December 1941, however, brought bad news for the nation and difficult times for the Abbott Magic Novelty Company. Young men volunteered for the armed forces and others were drafted. Abbottís lost several craftsmen, including Paul Goss, the printer, and Wake Drake, business manager. Unlike other builders of magical apparatus at that time, however, Abbottís managed to adjust and improvise. Retired men who had worked at Abbottís returned to help out. While some companies had trouble obtaining raw materials, Abbottís did not. The Magic company had obtained a government rating as a vital industry. The special rating was granted because the company supplied books on slight-of-hand for the Army, which used the books in their recreational programs for soldiers.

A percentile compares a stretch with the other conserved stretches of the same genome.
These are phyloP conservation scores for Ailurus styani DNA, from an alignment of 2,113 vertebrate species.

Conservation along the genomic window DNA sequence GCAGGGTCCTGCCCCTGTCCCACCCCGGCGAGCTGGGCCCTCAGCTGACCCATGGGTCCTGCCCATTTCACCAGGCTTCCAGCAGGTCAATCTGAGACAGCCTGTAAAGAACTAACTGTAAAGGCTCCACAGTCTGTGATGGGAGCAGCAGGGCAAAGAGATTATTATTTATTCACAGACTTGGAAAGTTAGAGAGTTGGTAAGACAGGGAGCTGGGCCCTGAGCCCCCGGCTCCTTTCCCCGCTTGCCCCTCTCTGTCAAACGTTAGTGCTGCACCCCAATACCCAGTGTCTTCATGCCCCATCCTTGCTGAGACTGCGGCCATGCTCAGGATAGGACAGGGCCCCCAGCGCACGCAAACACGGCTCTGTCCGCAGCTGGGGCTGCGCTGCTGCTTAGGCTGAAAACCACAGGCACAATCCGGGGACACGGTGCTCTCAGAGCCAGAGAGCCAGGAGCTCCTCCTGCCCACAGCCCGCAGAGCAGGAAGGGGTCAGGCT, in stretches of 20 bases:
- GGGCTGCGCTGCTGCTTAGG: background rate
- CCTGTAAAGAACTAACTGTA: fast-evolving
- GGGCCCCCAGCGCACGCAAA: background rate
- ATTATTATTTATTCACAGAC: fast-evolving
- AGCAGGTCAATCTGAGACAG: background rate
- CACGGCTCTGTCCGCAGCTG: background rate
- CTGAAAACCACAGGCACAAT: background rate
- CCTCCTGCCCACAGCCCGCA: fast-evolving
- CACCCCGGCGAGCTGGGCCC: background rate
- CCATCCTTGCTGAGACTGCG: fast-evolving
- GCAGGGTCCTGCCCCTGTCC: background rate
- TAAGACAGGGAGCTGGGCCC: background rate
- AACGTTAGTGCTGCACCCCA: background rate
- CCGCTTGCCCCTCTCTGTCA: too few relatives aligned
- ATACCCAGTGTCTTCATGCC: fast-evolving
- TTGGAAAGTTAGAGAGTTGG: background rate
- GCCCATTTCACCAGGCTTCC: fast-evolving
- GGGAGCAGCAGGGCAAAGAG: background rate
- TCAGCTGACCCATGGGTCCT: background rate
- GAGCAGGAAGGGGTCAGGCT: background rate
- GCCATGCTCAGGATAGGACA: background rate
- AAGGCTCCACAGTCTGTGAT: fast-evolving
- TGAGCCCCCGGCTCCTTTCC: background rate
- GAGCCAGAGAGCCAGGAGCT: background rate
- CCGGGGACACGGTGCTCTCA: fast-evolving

Because of this, the company was able to buy surplus and scrap metal. The firm improvised and many tricks were built from materials that would not have been considered worth using before the war. The company "made do" and survived the war years.